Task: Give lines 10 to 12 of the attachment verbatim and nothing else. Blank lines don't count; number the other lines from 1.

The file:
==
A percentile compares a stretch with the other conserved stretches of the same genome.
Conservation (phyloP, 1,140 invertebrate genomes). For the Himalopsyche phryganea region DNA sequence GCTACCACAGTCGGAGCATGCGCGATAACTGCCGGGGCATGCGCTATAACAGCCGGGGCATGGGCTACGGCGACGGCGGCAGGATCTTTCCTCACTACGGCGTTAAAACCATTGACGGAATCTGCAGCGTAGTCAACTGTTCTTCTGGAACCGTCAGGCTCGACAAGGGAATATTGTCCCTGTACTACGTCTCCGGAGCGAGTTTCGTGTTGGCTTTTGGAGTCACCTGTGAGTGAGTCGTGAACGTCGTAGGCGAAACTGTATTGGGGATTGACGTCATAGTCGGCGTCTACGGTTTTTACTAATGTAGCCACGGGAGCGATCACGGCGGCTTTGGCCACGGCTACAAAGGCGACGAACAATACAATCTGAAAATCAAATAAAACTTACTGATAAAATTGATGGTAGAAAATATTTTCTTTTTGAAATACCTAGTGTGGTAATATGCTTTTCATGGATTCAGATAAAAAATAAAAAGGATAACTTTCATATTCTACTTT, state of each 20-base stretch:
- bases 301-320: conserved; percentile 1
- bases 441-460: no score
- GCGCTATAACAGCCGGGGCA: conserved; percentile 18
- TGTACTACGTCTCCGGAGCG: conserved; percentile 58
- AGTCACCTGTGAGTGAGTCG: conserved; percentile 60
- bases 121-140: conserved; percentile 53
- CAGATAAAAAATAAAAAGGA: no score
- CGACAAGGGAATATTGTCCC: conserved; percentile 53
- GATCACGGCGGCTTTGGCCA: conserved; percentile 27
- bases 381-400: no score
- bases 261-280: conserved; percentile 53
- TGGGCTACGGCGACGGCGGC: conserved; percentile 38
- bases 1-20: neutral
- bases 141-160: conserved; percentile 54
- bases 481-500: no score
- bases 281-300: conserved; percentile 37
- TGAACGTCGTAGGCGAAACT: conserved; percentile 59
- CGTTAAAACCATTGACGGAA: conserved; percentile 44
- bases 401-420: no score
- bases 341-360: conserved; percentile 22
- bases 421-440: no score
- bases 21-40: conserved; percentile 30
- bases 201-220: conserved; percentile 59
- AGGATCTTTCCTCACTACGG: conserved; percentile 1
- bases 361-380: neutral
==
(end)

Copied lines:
- CGACAAGGGAATATTGTCCC: conserved; percentile 53
- GATCACGGCGGCTTTGGCCA: conserved; percentile 27
- bases 381-400: no score